ST. LOUIS -- Turnabout may be fair play, but it was no fun for the Cardinals on Saturday.
One day after Jaime Garcia flirted with history, Brewers starter Yovani Gallardo did the same. Gallardo took a no-hitter into the eighth inning and held on for a 4-0 victory over Kyle Lohse and the Cardinals. Lohse turned in a fine start of his own, but it wasn't enough on a day when Gallardo was superb.
Daniel Descalso broke up Gallardo's no-hit bid with a leadoff single in the eighth inning, a clean roller up the middle on the right-hander's 107th pitch of the afternoon. The Cardinals couldn't convert it into any runs, though -- just as they couldn't with walks in each of the preceding three innings.
"He mixed it up well," Descalso said. "He used both sides of the plate. He had his 'A' stuff, and he got the best of us."
The previously struggling Gallardo looked for all the world like the pitcher who had been an All-Star the year before. His stuff remained strong throughout his outing, and although his command occasionally wavered a bit, the Cardinals rarely put him in jeopardy.
One day earlier, Garcia took a bid for a perfect game into the eighth, so history was definitely on just about everyone's mind at Busch Stadium.
"If a pitcher sits there and tells you he isn't thinking about it, I think it's not true," Gallardo said. "I was definitely thinking about it. Of course, it would have been great to achieve that, but most important is just getting a win."
The greatest threats against him came early. In the first inning, Colby Rasmus hit a fly ball all the way to the wall in center field, but Carlos Gomez made an outstanding play to prevent an extra-base hit.
In the fifth, Tyler Greene hit a hard slicing liner to right with two men on, but Mark Kotsay made the play. With Greene's speed and the location of the ball, it likely would have been a triple and a one-run lead for the Cardinals. Instead they were kept off the scoreboard.
"I hit it good -- put it in the corner over there," said Greene. "I watched it on video and saw how close, how nice of a play he made. It's just the way it goes. It's a ball that, if it gets down, I'm definitely thinking three [bases] there. All the way in that corner. I think definitely those two runs score and it's a whole new ballgame."
Descalso's single was squandered in the eighth. in the Cards' last threat of any kind. Greene couldn't get a sacrifice down, Jon Jay grounded into a forceout and Nick Punto flied out to end the inning. The decision to bunt with a 3-0 count was unconventional, but La Russa stood by his choice in a one-run game.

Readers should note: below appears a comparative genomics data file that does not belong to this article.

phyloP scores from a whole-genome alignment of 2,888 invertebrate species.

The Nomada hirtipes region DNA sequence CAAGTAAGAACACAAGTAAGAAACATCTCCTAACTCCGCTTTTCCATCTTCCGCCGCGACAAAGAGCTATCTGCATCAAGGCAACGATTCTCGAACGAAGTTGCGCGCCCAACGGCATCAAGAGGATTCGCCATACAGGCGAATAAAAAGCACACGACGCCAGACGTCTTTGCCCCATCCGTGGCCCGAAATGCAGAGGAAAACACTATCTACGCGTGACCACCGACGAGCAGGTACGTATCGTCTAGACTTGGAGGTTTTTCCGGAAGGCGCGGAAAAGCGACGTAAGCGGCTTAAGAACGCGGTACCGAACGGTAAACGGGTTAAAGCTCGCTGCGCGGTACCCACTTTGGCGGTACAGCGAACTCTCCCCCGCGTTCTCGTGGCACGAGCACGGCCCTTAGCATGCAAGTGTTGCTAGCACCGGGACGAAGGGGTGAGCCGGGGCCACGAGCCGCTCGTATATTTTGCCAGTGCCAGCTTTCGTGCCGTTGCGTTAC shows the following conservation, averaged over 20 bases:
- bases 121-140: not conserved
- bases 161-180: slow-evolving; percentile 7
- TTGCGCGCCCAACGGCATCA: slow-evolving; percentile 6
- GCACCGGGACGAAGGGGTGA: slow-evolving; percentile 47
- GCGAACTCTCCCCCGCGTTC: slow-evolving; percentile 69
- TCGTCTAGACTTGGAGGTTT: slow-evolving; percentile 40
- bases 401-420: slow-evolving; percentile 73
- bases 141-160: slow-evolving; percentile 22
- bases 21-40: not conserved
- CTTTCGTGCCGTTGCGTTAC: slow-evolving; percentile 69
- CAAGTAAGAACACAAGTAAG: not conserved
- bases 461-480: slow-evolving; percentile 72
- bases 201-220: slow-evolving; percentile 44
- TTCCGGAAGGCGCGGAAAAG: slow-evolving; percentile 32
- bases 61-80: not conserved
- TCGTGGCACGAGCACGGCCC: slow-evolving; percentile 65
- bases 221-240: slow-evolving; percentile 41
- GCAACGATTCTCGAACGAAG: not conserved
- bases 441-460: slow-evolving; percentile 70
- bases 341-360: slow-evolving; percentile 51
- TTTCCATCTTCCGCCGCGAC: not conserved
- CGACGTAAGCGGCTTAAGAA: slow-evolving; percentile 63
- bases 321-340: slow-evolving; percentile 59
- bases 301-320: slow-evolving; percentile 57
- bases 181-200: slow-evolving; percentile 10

Lohse, meanwhile, was quite effective, certainly good enough to win on most days, but he couldn't match Gallardo. He lasted eight innings, allowing a run on six hits and walking two. His pitches were up quite a bit more than he would have liked, as reflected by more flyball outs than groundouts, but his defense made it work just fine.
He worked around a leadoff double in the second, but he couldn't dodge damage in the third. Prince Fielder drew a two-out walk, and Casey McGehee doubled to right field, sending Fielder home for the game's first run.
"It was supposed to be a sinker down and in," Lohse said. "I think it just got a little too much of the plate. I think I was ahead in the count. I've got to miss off if I miss, and I missed over [the plate]. The walk to Prince hurt, obviously. I wasn't trying to pitch him too carefully. I just missed. Tough lineup, even though they're not hitting."
Milwaukee tacked on three against the Cardinals bullpen in the ninth.
The Cardinals had scored at least one run against the opposing starting pitcher in each of their previous 17 games, and had not allowed a starter to go more than 7 1/3 innings in that same span. St. Louis is the highest-scoring team in the Major Leagues and had not been shut out this year before Saturday.
"[Gallardo] mixed his pitches up," Greene said. "He gives you a fair share of fastballs and a fair share of offspeed pitches. I think he kind of reads you a lot. If he feels you on one of his pitches, he'll change it up. I think he does that really well. He hit his spots. He kept the ball down."
St. Louis fell to 19-15 on the season, and is 1 1/2 games ahead of the Reds in the National League Central. Milwaukee ended a seven-game losing streak.
Matthew Leach is a reporter for MLB.com. Read his blog, Obviously, You're Not a Golfer and follow him on Twitter at @MatthewHLeach. This story was not subject to the approval of Major League Baseball or its clubs.